With Harvard's chances in athletics for this spring so uncertain, it is to be hoped that she will not be hampered by finding any member of any of the teams on probation. Whether probation takes him from active training merely, or from an important contest, no able athlete should incur it, however lightly he may count the penalty which he himself has to pay. We speak here only of the athlete, for it is not our purpose to lay down any of the general principles of common sense no less than of morality, which condemn the wholesale neglect of college work for college play.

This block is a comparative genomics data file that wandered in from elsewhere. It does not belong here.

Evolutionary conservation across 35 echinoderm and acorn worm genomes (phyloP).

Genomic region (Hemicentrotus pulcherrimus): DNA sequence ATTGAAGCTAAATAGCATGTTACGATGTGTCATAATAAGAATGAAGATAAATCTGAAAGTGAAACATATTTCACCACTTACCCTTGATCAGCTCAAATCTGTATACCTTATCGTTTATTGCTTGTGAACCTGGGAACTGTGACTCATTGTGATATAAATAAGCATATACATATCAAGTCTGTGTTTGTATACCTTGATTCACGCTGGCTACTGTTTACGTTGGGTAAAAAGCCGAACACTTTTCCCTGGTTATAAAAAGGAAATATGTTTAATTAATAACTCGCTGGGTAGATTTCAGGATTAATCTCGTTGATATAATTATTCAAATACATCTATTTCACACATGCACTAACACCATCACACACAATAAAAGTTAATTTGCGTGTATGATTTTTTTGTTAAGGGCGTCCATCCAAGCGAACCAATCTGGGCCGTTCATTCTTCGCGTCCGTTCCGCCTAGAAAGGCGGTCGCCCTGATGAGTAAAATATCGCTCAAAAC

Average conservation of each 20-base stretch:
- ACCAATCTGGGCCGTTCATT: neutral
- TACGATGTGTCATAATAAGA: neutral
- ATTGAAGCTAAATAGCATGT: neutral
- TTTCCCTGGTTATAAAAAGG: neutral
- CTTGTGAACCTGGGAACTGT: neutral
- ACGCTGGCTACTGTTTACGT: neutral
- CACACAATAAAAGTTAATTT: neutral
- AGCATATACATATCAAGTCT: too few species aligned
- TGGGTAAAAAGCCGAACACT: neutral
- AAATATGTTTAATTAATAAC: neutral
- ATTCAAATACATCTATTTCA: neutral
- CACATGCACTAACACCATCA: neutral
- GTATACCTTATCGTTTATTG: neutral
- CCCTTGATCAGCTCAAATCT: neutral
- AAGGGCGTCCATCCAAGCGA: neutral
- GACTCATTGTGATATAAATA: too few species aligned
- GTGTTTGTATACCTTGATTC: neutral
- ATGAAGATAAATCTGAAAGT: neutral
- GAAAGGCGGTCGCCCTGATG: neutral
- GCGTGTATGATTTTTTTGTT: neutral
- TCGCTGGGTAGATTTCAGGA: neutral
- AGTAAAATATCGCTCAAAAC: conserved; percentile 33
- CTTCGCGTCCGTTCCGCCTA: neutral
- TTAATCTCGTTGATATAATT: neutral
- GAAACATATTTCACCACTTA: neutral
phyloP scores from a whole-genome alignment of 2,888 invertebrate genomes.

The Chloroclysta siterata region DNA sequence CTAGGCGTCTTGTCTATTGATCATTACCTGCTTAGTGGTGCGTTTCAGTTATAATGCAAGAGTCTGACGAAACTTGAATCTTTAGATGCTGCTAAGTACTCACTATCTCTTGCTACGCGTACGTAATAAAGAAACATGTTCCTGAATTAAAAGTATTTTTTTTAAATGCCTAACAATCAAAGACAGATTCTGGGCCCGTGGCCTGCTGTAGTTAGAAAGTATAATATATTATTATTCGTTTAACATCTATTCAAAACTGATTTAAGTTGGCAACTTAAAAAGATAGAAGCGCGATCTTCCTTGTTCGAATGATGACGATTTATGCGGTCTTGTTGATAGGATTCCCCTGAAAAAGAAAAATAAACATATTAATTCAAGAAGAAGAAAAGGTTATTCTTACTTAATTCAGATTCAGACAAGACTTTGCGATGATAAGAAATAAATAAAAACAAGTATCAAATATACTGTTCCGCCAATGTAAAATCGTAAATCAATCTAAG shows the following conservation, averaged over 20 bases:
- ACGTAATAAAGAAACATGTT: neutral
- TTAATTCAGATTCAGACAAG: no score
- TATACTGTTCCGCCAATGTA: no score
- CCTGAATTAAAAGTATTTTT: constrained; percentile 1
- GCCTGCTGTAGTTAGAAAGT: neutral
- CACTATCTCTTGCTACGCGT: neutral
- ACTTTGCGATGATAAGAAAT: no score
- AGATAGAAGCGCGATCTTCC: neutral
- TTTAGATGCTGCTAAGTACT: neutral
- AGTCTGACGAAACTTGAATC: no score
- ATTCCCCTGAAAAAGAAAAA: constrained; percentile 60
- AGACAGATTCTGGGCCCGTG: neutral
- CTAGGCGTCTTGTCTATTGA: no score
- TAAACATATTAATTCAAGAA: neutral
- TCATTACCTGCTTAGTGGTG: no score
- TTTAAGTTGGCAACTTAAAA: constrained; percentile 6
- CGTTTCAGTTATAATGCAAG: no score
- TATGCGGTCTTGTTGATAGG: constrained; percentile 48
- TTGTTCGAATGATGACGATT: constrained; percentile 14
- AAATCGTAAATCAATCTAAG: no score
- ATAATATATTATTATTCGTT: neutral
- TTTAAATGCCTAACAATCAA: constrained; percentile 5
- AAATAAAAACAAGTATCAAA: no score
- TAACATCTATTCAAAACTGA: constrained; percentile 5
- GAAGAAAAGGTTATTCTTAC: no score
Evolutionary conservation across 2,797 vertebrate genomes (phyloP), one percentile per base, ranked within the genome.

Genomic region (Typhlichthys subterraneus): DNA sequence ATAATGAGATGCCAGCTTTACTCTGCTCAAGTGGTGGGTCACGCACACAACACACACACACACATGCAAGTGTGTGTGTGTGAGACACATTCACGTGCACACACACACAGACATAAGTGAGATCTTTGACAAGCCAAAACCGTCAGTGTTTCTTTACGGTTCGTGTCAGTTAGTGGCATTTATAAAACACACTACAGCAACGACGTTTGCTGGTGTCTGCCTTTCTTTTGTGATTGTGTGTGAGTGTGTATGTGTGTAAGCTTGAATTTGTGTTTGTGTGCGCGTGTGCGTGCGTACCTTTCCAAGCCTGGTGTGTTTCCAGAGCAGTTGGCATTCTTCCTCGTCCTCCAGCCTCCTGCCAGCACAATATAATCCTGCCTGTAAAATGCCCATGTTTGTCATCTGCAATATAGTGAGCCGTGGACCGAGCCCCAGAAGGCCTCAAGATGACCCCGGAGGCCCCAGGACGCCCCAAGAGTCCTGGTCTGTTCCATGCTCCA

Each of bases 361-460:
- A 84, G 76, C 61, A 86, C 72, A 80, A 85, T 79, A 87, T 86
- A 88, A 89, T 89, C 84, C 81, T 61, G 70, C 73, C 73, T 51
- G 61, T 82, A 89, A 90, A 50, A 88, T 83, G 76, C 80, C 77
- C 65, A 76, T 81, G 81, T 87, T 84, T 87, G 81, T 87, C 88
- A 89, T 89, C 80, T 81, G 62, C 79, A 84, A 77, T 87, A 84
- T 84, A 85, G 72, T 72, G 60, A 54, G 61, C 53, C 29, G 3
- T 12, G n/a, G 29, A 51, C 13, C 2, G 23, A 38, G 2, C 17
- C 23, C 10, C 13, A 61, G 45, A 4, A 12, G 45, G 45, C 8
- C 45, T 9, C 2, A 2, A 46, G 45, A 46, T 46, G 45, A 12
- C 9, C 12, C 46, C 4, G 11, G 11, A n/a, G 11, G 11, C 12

The member of a team has more than a mere personal responsibility for whatever may keep him from actively sharing in the work of the team. He is unfair to his fellows if he hurts their chances by wilfully incapacitating himself; and to incur probation can hardly be anything but wilful. Through the team, too, the athlete is responsible to the college whose representative he is, and these claims of team and college should be binding even when the claims of common sense and morality above referred to, might be heedlessly set aside. In past years Harvard teams have been known to suffer by the loss of men through probation. Before cause has been given this year we protest against the unfairness of such men, so that protest may not seem complaint against a particular individual.